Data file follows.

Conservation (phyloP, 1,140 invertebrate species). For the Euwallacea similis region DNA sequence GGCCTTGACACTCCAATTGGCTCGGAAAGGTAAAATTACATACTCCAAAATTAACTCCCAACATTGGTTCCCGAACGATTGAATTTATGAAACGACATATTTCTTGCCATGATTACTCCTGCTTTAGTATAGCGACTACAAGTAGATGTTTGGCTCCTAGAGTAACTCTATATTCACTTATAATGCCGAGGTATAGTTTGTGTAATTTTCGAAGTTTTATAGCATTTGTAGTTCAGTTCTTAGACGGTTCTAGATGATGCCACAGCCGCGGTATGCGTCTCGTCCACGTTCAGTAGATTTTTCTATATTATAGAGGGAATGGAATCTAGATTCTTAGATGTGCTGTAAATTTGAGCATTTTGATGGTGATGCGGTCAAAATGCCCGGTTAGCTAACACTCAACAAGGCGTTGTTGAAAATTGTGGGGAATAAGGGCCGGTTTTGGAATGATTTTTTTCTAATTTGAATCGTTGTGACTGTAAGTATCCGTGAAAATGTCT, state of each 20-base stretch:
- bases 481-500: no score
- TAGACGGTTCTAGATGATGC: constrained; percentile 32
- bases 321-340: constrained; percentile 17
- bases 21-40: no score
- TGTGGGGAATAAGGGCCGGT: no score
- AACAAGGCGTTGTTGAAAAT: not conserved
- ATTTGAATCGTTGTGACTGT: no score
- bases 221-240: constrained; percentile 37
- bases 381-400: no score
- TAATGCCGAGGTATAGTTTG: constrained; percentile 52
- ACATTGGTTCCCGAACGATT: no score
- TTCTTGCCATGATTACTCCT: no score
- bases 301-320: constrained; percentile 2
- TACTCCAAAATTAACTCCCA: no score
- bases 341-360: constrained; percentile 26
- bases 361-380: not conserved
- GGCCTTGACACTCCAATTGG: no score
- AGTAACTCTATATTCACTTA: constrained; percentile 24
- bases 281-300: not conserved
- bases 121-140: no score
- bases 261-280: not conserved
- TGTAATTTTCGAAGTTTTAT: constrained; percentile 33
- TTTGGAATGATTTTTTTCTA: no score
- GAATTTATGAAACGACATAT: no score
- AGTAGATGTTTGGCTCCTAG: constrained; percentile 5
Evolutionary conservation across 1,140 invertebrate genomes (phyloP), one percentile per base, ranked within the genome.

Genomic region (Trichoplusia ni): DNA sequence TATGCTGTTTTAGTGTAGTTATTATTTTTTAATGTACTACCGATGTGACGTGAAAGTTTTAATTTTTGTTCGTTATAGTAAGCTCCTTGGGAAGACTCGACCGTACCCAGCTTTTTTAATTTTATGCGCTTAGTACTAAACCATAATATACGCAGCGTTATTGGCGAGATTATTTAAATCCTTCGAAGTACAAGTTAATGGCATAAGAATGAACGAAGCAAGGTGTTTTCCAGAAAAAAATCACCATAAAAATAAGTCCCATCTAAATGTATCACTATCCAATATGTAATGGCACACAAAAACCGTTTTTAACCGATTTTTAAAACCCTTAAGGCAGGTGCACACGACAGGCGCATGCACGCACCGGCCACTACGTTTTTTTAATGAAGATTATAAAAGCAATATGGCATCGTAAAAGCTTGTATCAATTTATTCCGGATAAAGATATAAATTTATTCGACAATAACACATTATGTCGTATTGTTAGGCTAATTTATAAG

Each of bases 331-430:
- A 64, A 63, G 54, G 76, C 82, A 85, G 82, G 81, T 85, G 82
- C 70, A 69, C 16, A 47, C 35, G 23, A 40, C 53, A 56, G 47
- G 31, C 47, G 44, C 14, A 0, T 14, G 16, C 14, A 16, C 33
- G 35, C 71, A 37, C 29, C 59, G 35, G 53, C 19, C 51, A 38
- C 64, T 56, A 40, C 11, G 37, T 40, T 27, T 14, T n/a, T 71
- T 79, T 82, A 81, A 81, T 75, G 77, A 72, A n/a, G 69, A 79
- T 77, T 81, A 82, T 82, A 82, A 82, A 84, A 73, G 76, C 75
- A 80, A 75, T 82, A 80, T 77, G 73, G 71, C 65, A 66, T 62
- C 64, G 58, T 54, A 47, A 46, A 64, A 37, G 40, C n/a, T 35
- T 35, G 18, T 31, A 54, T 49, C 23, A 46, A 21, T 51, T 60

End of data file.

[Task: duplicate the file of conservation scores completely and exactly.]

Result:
Conservation (phyloP, 1,140 invertebrate species). For the Euwallacea similis region DNA sequence GGCCTTGACACTCCAATTGGCTCGGAAAGGTAAAATTACATACTCCAAAATTAACTCCCAACATTGGTTCCCGAACGATTGAATTTATGAAACGACATATTTCTTGCCATGATTACTCCTGCTTTAGTATAGCGACTACAAGTAGATGTTTGGCTCCTAGAGTAACTCTATATTCACTTATAATGCCGAGGTATAGTTTGTGTAATTTTCGAAGTTTTATAGCATTTGTAGTTCAGTTCTTAGACGGTTCTAGATGATGCCACAGCCGCGGTATGCGTCTCGTCCACGTTCAGTAGATTTTTCTATATTATAGAGGGAATGGAATCTAGATTCTTAGATGTGCTGTAAATTTGAGCATTTTGATGGTGATGCGGTCAAAATGCCCGGTTAGCTAACACTCAACAAGGCGTTGTTGAAAATTGTGGGGAATAAGGGCCGGTTTTGGAATGATTTTTTTCTAATTTGAATCGTTGTGACTGTAAGTATCCGTGAAAATGTCT, state of each 20-base stretch:
- bases 481-500: no score
- TAGACGGTTCTAGATGATGC: constrained; percentile 32
- bases 321-340: constrained; percentile 17
- bases 21-40: no score
- TGTGGGGAATAAGGGCCGGT: no score
- AACAAGGCGTTGTTGAAAAT: not conserved
- ATTTGAATCGTTGTGACTGT: no score
- bases 221-240: constrained; percentile 37
- bases 381-400: no score
- TAATGCCGAGGTATAGTTTG: constrained; percentile 52
- ACATTGGTTCCCGAACGATT: no score
- TTCTTGCCATGATTACTCCT: no score
- bases 301-320: constrained; percentile 2
- TACTCCAAAATTAACTCCCA: no score
- bases 341-360: constrained; percentile 26
- bases 361-380: not conserved
- GGCCTTGACACTCCAATTGG: no score
- AGTAACTCTATATTCACTTA: constrained; percentile 24
- bases 281-300: not conserved
- bases 121-140: no score
- bases 261-280: not conserved
- TGTAATTTTCGAAGTTTTAT: constrained; percentile 33
- TTTGGAATGATTTTTTTCTA: no score
- GAATTTATGAAACGACATAT: no score
- AGTAGATGTTTGGCTCCTAG: constrained; percentile 5
Evolutionary conservation across 1,140 invertebrate genomes (phyloP), one percentile per base, ranked within the genome.

Genomic region (Trichoplusia ni): DNA sequence TATGCTGTTTTAGTGTAGTTATTATTTTTTAATGTACTACCGATGTGACGTGAAAGTTTTAATTTTTGTTCGTTATAGTAAGCTCCTTGGGAAGACTCGACCGTACCCAGCTTTTTTAATTTTATGCGCTTAGTACTAAACCATAATATACGCAGCGTTATTGGCGAGATTATTTAAATCCTTCGAAGTACAAGTTAATGGCATAAGAATGAACGAAGCAAGGTGTTTTCCAGAAAAAAATCACCATAAAAATAAGTCCCATCTAAATGTATCACTATCCAATATGTAATGGCACACAAAAACCGTTTTTAACCGATTTTTAAAACCCTTAAGGCAGGTGCACACGACAGGCGCATGCACGCACCGGCCACTACGTTTTTTTAATGAAGATTATAAAAGCAATATGGCATCGTAAAAGCTTGTATCAATTTATTCCGGATAAAGATATAAATTTATTCGACAATAACACATTATGTCGTATTGTTAGGCTAATTTATAAG

Each of bases 331-430:
- A 64, A 63, G 54, G 76, C 82, A 85, G 82, G 81, T 85, G 82
- C 70, A 69, C 16, A 47, C 35, G 23, A 40, C 53, A 56, G 47
- G 31, C 47, G 44, C 14, A 0, T 14, G 16, C 14, A 16, C 33
- G 35, C 71, A 37, C 29, C 59, G 35, G 53, C 19, C 51, A 38
- C 64, T 56, A 40, C 11, G 37, T 40, T 27, T 14, T n/a, T 71
- T 79, T 82, A 81, A 81, T 75, G 77, A 72, A n/a, G 69, A 79
- T 77, T 81, A 82, T 82, A 82, A 82, A 84, A 73, G 76, C 75
- A 80, A 75, T 82, A 80, T 77, G 73, G 71, C 65, A 66, T 62
- C 64, G 58, T 54, A 47, A 46, A 64, A 37, G 40, C n/a, T 35
- T 35, G 18, T 31, A 54, T 49, C 23, A 46, A 21, T 51, T 60